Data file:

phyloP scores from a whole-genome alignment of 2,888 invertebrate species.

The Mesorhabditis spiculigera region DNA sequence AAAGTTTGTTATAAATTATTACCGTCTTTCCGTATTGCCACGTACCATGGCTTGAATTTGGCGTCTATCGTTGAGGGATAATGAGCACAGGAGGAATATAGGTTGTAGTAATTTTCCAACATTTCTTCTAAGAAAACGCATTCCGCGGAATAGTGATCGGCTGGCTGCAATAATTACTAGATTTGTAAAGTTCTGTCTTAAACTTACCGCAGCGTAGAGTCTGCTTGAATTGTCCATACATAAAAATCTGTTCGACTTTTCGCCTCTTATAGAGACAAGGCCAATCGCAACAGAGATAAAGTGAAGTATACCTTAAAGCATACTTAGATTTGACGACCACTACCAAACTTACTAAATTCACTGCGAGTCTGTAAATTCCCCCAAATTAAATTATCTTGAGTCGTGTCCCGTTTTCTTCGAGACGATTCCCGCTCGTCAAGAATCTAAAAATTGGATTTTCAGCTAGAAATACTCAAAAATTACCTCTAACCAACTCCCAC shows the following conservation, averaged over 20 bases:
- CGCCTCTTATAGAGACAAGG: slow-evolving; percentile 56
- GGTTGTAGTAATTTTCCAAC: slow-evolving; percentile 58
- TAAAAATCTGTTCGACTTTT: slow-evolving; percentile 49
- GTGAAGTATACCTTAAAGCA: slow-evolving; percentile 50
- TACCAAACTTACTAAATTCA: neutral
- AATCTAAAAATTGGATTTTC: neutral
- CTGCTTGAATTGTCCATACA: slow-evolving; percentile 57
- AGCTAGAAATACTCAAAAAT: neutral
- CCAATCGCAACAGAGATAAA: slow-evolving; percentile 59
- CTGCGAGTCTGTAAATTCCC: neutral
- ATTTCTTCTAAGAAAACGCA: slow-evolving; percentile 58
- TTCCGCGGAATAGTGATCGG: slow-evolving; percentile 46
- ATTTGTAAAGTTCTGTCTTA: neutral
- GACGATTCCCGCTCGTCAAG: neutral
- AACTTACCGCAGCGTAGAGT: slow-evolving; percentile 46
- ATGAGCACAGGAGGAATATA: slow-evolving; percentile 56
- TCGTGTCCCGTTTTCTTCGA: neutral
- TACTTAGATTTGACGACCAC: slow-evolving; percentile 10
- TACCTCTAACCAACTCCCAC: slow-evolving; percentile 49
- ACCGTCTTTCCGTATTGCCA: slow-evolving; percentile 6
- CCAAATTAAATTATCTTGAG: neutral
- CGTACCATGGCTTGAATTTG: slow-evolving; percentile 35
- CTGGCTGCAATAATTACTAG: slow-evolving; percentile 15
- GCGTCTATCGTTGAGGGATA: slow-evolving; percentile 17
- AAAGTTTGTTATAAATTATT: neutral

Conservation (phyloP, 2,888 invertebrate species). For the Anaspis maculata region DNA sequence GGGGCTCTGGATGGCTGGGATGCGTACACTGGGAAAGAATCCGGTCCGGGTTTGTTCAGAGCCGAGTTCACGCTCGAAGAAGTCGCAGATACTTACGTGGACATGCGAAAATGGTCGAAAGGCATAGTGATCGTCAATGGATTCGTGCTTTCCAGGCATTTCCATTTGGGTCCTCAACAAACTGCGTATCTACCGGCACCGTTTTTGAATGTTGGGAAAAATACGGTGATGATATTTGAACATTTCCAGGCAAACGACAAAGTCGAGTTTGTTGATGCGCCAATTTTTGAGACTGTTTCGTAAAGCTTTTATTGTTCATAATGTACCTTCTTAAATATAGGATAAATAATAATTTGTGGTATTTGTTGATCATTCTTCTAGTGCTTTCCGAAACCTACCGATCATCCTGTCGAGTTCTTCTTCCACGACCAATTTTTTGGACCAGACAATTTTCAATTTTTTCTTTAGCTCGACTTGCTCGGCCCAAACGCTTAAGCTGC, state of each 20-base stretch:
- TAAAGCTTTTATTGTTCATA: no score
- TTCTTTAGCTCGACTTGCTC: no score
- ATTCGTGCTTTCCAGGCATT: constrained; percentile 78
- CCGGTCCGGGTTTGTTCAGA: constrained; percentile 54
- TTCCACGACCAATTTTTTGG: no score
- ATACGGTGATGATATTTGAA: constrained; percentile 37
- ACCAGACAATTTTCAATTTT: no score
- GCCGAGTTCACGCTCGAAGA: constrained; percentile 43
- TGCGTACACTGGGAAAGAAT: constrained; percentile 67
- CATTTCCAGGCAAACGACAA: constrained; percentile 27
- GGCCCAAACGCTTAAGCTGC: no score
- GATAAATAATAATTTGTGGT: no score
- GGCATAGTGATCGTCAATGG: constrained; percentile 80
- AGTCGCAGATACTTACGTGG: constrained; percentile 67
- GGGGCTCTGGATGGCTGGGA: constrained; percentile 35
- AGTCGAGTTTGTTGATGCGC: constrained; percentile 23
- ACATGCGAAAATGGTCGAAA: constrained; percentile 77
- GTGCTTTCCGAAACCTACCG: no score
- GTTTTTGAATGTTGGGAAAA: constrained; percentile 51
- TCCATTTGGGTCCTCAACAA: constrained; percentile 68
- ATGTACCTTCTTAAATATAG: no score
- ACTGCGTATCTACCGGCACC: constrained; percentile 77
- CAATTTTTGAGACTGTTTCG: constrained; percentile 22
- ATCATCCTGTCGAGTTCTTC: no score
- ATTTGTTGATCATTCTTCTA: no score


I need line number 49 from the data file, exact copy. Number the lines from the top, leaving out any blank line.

- ATGTACCTTCTTAAATATAG: no score